The New York Times is examining the effects of radiation. Read the first in the series here–and if you are due for radiation, make sure you ask your radiation oncologist for the safety procedures used at your facility.
As Scott Jerome-Parks lay dying, he clung to this wish: that his fatal radiation overdose — which left him deaf, struggling to see, unable to swallow, burned, with his teeth falling out, with ulcers in his mouth and throat, nauseated, in severe pain and finally unable to breathe — be studied and talked about publicly so that others might not have to live his nightmare.Sensing death was near, Mr. Jerome-Parks summoned his family for a final Christmas. His friends sent two buckets of sand from the beach where they had played as children so he could touch it, feel it and remember better days.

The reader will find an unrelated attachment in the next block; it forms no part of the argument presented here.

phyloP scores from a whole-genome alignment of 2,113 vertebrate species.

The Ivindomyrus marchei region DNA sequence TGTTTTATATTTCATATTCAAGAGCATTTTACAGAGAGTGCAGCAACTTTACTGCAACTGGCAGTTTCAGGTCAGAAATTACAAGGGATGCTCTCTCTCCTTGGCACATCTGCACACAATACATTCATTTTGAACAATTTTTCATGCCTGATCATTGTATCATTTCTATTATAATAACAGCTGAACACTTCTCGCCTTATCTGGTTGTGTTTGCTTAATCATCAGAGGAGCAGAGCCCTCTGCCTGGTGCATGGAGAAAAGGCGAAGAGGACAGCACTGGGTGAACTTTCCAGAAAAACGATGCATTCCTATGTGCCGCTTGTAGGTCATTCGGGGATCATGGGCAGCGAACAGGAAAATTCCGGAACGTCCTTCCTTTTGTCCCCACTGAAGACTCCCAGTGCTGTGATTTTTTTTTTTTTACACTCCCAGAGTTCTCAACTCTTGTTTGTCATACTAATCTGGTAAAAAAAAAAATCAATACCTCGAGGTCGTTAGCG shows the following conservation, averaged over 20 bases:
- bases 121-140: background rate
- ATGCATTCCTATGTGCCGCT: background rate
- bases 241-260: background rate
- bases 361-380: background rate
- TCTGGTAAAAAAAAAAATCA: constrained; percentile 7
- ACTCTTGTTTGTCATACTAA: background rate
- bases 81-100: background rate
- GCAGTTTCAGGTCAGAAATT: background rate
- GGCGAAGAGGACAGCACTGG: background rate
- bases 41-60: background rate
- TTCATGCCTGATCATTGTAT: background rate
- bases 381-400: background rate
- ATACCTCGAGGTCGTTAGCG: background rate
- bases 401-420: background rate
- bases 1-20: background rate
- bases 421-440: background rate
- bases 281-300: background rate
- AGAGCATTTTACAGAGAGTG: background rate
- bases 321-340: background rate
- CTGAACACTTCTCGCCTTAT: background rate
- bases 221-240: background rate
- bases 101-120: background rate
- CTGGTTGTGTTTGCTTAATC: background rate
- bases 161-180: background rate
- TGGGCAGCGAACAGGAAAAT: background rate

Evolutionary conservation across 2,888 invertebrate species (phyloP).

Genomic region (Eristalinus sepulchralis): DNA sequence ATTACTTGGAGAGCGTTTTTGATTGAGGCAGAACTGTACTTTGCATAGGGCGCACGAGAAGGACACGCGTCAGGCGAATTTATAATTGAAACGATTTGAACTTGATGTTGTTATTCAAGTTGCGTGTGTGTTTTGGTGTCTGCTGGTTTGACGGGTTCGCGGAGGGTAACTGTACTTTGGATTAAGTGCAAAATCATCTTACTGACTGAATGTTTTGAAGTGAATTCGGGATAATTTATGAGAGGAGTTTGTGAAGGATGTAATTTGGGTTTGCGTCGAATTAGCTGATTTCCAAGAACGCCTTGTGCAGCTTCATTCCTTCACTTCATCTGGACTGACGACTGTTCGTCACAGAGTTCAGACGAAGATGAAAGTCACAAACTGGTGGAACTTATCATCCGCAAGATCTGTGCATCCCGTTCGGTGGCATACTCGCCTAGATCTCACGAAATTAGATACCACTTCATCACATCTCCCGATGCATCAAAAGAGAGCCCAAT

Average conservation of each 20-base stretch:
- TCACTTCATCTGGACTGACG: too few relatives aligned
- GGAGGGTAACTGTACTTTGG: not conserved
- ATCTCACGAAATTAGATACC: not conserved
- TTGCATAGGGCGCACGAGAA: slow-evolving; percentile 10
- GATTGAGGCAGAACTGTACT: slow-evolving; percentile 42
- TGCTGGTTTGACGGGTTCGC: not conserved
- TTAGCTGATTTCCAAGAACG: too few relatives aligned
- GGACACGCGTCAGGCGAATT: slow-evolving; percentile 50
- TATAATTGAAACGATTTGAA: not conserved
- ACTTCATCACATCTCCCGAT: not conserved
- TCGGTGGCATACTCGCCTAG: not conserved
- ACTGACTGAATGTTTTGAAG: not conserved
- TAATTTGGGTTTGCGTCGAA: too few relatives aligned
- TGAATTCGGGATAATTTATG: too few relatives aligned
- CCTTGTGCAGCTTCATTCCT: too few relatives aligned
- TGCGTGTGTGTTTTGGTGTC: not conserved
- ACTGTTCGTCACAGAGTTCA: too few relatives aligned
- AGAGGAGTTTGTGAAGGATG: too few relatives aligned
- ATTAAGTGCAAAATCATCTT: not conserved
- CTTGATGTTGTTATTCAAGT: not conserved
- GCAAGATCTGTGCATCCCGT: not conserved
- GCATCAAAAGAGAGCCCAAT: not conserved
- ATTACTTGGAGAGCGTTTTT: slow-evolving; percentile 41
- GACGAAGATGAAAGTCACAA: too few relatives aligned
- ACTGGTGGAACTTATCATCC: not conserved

Mr. Jerome-Parks died several weeks later in 2007. He was 43. Read the entire article here.